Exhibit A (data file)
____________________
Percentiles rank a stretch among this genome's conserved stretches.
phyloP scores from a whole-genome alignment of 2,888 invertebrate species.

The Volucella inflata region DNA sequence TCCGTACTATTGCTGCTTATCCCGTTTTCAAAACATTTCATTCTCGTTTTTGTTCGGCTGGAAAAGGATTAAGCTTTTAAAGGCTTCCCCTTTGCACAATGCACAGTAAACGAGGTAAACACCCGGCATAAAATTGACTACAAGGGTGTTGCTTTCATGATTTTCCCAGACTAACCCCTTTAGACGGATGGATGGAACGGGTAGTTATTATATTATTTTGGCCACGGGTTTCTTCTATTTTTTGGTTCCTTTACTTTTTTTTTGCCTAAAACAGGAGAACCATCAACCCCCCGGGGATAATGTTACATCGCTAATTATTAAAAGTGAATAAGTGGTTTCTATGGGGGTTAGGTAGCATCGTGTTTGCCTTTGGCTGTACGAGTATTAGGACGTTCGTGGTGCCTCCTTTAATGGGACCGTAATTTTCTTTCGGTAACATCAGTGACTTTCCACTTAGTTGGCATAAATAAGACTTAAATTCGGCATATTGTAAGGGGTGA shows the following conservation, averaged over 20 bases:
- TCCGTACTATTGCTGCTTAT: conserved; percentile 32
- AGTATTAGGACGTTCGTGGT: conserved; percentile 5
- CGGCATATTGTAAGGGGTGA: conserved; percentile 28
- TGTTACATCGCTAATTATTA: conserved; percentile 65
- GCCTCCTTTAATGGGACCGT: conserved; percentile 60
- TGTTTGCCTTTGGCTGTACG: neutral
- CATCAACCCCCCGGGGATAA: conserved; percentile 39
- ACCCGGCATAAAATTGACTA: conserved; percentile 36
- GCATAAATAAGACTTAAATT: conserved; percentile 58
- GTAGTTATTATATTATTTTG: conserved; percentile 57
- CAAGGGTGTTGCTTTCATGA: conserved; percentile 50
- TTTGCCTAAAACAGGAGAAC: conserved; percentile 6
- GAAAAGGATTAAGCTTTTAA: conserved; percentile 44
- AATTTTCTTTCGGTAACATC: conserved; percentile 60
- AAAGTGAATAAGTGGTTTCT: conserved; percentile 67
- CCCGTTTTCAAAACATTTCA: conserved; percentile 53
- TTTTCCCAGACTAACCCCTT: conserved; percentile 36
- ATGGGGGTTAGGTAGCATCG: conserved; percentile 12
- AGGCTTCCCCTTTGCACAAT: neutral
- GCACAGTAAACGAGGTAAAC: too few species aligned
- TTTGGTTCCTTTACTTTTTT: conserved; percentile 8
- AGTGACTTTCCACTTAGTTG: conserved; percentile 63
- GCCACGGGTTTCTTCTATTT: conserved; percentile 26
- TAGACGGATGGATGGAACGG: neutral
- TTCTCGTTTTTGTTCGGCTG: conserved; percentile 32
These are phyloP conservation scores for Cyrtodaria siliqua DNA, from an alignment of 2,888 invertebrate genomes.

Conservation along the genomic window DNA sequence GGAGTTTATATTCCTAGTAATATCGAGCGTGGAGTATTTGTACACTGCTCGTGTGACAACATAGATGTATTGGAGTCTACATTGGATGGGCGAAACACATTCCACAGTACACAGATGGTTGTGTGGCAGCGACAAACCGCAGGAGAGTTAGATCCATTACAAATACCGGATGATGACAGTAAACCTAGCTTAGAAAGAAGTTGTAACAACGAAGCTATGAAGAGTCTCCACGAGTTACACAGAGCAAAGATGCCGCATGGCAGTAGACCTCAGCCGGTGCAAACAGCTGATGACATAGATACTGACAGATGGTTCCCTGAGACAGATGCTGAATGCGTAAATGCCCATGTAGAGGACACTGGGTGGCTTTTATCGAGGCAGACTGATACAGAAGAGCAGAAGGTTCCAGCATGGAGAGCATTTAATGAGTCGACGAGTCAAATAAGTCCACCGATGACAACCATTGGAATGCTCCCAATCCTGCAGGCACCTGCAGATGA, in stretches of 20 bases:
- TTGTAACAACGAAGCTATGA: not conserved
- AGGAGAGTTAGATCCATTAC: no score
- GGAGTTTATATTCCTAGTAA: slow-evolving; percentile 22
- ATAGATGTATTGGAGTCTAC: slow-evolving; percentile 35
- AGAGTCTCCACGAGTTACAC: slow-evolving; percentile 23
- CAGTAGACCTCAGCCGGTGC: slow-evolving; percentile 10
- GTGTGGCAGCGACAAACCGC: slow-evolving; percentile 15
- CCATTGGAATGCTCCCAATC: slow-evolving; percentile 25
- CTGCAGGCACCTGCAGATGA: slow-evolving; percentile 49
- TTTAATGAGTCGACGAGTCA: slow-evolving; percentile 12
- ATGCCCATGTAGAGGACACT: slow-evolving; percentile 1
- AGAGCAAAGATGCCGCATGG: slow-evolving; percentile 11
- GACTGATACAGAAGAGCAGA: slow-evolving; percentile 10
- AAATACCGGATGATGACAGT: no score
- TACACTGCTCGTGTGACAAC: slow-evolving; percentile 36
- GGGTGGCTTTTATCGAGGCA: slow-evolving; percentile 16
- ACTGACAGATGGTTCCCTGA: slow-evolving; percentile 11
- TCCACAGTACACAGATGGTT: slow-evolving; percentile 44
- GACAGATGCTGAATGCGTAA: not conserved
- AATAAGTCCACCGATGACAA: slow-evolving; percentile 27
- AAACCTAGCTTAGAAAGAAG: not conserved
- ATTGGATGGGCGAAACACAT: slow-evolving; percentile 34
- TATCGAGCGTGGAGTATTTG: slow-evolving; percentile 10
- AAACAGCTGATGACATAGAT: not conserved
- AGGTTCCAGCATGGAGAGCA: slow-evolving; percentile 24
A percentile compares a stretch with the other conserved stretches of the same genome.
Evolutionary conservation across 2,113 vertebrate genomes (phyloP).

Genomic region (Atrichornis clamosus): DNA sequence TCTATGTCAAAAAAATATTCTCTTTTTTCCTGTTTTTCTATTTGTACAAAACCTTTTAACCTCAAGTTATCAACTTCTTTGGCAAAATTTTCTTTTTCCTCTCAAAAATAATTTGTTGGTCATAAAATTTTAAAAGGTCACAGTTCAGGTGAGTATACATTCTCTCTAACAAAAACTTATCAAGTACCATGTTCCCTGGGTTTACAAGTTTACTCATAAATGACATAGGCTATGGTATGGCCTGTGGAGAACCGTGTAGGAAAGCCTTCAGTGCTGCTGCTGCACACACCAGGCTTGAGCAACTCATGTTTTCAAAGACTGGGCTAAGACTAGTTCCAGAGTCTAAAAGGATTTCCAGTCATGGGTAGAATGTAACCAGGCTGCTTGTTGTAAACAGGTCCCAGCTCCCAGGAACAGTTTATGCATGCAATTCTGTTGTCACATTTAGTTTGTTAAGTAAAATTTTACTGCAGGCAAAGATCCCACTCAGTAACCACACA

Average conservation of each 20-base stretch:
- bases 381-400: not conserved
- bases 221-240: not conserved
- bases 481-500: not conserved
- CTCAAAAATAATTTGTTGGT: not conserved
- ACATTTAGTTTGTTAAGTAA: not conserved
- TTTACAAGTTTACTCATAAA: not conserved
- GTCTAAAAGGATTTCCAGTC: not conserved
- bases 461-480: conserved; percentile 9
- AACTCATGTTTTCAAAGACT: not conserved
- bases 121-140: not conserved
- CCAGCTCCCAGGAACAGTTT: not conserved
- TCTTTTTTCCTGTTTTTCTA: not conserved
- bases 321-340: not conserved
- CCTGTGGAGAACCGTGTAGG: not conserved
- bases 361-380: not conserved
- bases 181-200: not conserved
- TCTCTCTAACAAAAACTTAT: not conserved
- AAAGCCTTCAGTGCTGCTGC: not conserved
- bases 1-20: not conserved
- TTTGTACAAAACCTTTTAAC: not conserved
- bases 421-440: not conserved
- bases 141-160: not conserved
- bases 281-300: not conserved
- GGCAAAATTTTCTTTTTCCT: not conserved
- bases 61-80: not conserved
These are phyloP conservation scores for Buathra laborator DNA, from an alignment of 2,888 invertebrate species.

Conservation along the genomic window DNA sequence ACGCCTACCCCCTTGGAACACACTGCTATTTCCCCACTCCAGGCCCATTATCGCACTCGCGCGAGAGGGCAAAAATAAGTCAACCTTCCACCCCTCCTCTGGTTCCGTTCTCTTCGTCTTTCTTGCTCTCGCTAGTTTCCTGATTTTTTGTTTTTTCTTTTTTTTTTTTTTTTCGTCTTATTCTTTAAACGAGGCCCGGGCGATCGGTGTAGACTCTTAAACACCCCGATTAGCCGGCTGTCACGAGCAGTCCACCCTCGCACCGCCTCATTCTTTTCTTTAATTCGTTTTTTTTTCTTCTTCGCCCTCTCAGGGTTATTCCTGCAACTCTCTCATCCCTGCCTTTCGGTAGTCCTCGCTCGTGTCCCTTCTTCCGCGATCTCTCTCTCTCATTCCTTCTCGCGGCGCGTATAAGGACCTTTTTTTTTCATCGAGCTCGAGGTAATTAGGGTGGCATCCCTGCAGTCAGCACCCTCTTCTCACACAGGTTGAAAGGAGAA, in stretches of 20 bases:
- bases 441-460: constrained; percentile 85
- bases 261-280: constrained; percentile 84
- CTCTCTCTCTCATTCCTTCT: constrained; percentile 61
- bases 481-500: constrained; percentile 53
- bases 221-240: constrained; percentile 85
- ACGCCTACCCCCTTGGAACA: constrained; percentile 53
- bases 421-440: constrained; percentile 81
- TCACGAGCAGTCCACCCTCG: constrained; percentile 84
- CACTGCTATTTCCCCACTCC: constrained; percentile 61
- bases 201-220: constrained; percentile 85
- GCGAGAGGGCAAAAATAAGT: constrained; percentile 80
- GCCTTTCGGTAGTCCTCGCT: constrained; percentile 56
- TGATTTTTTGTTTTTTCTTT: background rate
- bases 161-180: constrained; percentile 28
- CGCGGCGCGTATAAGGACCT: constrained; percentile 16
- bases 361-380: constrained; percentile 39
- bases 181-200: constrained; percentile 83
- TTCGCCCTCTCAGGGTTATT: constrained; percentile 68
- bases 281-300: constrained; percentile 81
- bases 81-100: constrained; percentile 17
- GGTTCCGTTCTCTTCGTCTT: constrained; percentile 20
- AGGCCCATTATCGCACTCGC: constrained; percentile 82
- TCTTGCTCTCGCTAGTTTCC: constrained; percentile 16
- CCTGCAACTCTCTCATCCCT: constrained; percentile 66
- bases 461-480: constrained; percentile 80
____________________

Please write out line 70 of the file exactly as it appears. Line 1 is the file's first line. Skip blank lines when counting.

- CCAGCTCCCAGGAACAGTTT: not conserved